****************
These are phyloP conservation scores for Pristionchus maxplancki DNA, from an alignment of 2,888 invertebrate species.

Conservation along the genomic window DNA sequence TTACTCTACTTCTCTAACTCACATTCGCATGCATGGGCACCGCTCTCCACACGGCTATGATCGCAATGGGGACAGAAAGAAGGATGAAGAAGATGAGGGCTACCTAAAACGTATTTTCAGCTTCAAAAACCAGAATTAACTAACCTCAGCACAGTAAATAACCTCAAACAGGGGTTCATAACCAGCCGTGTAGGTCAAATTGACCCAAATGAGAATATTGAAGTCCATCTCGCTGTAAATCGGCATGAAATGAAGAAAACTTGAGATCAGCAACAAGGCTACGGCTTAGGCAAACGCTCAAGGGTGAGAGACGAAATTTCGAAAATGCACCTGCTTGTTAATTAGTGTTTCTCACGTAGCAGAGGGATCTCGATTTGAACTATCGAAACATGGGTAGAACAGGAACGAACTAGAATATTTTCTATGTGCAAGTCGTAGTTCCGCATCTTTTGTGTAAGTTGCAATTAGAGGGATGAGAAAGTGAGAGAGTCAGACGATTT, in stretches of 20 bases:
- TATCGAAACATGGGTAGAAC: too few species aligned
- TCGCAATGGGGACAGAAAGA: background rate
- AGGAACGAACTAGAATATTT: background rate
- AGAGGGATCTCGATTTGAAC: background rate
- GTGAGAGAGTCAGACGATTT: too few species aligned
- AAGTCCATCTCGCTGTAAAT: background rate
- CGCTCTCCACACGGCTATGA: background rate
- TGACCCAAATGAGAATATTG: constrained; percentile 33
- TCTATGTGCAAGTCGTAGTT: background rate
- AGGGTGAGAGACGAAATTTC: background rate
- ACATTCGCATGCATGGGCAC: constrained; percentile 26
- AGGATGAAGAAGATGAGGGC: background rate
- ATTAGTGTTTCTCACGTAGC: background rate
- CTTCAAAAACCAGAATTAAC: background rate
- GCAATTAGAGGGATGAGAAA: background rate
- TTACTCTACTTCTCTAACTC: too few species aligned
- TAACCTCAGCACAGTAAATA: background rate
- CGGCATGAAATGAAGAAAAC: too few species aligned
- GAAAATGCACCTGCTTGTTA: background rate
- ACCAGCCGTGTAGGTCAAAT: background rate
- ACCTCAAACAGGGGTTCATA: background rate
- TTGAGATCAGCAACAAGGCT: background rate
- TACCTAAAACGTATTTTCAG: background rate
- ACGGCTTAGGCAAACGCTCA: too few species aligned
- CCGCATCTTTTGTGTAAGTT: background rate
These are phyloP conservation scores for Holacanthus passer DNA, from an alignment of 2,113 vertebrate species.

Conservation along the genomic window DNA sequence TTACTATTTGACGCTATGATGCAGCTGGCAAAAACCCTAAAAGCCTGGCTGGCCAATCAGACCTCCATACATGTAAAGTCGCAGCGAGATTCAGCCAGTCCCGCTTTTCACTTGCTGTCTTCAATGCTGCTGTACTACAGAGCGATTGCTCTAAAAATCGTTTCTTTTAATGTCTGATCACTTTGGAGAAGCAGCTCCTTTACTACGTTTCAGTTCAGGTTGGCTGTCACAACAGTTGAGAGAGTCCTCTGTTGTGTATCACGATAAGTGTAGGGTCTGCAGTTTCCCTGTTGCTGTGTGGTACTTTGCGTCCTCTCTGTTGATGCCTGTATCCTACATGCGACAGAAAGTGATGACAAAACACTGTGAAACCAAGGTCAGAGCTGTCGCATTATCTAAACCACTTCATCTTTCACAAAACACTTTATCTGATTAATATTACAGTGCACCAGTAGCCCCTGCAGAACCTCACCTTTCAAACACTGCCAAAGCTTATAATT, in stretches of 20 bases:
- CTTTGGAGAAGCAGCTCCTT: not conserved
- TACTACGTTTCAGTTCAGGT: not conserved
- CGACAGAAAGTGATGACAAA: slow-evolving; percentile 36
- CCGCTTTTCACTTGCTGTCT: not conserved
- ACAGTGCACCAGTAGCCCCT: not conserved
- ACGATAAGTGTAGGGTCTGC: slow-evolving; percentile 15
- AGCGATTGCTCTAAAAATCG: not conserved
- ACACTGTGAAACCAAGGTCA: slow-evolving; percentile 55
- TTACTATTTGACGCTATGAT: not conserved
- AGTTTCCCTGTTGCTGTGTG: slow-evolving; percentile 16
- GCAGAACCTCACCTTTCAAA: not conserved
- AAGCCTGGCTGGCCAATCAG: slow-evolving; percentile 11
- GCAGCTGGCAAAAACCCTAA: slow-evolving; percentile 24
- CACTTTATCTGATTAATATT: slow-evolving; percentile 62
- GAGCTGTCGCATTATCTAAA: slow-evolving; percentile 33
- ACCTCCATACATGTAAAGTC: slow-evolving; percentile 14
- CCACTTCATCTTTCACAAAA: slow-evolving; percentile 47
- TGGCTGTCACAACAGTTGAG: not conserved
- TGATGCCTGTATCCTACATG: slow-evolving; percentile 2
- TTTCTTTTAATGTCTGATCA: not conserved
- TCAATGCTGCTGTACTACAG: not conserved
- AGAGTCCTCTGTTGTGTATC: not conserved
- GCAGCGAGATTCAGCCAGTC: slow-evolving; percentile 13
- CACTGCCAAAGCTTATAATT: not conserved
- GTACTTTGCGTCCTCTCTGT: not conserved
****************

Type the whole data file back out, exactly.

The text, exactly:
These are phyloP conservation scores for Pristionchus maxplancki DNA, from an alignment of 2,888 invertebrate species.

Conservation along the genomic window DNA sequence TTACTCTACTTCTCTAACTCACATTCGCATGCATGGGCACCGCTCTCCACACGGCTATGATCGCAATGGGGACAGAAAGAAGGATGAAGAAGATGAGGGCTACCTAAAACGTATTTTCAGCTTCAAAAACCAGAATTAACTAACCTCAGCACAGTAAATAACCTCAAACAGGGGTTCATAACCAGCCGTGTAGGTCAAATTGACCCAAATGAGAATATTGAAGTCCATCTCGCTGTAAATCGGCATGAAATGAAGAAAACTTGAGATCAGCAACAAGGCTACGGCTTAGGCAAACGCTCAAGGGTGAGAGACGAAATTTCGAAAATGCACCTGCTTGTTAATTAGTGTTTCTCACGTAGCAGAGGGATCTCGATTTGAACTATCGAAACATGGGTAGAACAGGAACGAACTAGAATATTTTCTATGTGCAAGTCGTAGTTCCGCATCTTTTGTGTAAGTTGCAATTAGAGGGATGAGAAAGTGAGAGAGTCAGACGATTT, in stretches of 20 bases:
- TATCGAAACATGGGTAGAAC: too few species aligned
- TCGCAATGGGGACAGAAAGA: background rate
- AGGAACGAACTAGAATATTT: background rate
- AGAGGGATCTCGATTTGAAC: background rate
- GTGAGAGAGTCAGACGATTT: too few species aligned
- AAGTCCATCTCGCTGTAAAT: background rate
- CGCTCTCCACACGGCTATGA: background rate
- TGACCCAAATGAGAATATTG: constrained; percentile 33
- TCTATGTGCAAGTCGTAGTT: background rate
- AGGGTGAGAGACGAAATTTC: background rate
- ACATTCGCATGCATGGGCAC: constrained; percentile 26
- AGGATGAAGAAGATGAGGGC: background rate
- ATTAGTGTTTCTCACGTAGC: background rate
- CTTCAAAAACCAGAATTAAC: background rate
- GCAATTAGAGGGATGAGAAA: background rate
- TTACTCTACTTCTCTAACTC: too few species aligned
- TAACCTCAGCACAGTAAATA: background rate
- CGGCATGAAATGAAGAAAAC: too few species aligned
- GAAAATGCACCTGCTTGTTA: background rate
- ACCAGCCGTGTAGGTCAAAT: background rate
- ACCTCAAACAGGGGTTCATA: background rate
- TTGAGATCAGCAACAAGGCT: background rate
- TACCTAAAACGTATTTTCAG: background rate
- ACGGCTTAGGCAAACGCTCA: too few species aligned
- CCGCATCTTTTGTGTAAGTT: background rate
These are phyloP conservation scores for Holacanthus passer DNA, from an alignment of 2,113 vertebrate species.

Conservation along the genomic window DNA sequence TTACTATTTGACGCTATGATGCAGCTGGCAAAAACCCTAAAAGCCTGGCTGGCCAATCAGACCTCCATACATGTAAAGTCGCAGCGAGATTCAGCCAGTCCCGCTTTTCACTTGCTGTCTTCAATGCTGCTGTACTACAGAGCGATTGCTCTAAAAATCGTTTCTTTTAATGTCTGATCACTTTGGAGAAGCAGCTCCTTTACTACGTTTCAGTTCAGGTTGGCTGTCACAACAGTTGAGAGAGTCCTCTGTTGTGTATCACGATAAGTGTAGGGTCTGCAGTTTCCCTGTTGCTGTGTGGTACTTTGCGTCCTCTCTGTTGATGCCTGTATCCTACATGCGACAGAAAGTGATGACAAAACACTGTGAAACCAAGGTCAGAGCTGTCGCATTATCTAAACCACTTCATCTTTCACAAAACACTTTATCTGATTAATATTACAGTGCACCAGTAGCCCCTGCAGAACCTCACCTTTCAAACACTGCCAAAGCTTATAATT, in stretches of 20 bases:
- CTTTGGAGAAGCAGCTCCTT: not conserved
- TACTACGTTTCAGTTCAGGT: not conserved
- CGACAGAAAGTGATGACAAA: slow-evolving; percentile 36
- CCGCTTTTCACTTGCTGTCT: not conserved
- ACAGTGCACCAGTAGCCCCT: not conserved
- ACGATAAGTGTAGGGTCTGC: slow-evolving; percentile 15
- AGCGATTGCTCTAAAAATCG: not conserved
- ACACTGTGAAACCAAGGTCA: slow-evolving; percentile 55
- TTACTATTTGACGCTATGAT: not conserved
- AGTTTCCCTGTTGCTGTGTG: slow-evolving; percentile 16
- GCAGAACCTCACCTTTCAAA: not conserved
- AAGCCTGGCTGGCCAATCAG: slow-evolving; percentile 11
- GCAGCTGGCAAAAACCCTAA: slow-evolving; percentile 24
- CACTTTATCTGATTAATATT: slow-evolving; percentile 62
- GAGCTGTCGCATTATCTAAA: slow-evolving; percentile 33
- ACCTCCATACATGTAAAGTC: slow-evolving; percentile 14
- CCACTTCATCTTTCACAAAA: slow-evolving; percentile 47
- TGGCTGTCACAACAGTTGAG: not conserved
- TGATGCCTGTATCCTACATG: slow-evolving; percentile 2
- TTTCTTTTAATGTCTGATCA: not conserved
- TCAATGCTGCTGTACTACAG: not conserved
- AGAGTCCTCTGTTGTGTATC: not conserved
- GCAGCGAGATTCAGCCAGTC: slow-evolving; percentile 13
- CACTGCCAAAGCTTATAATT: not conserved
- GTACTTTGCGTCCTCTCTGT: not conserved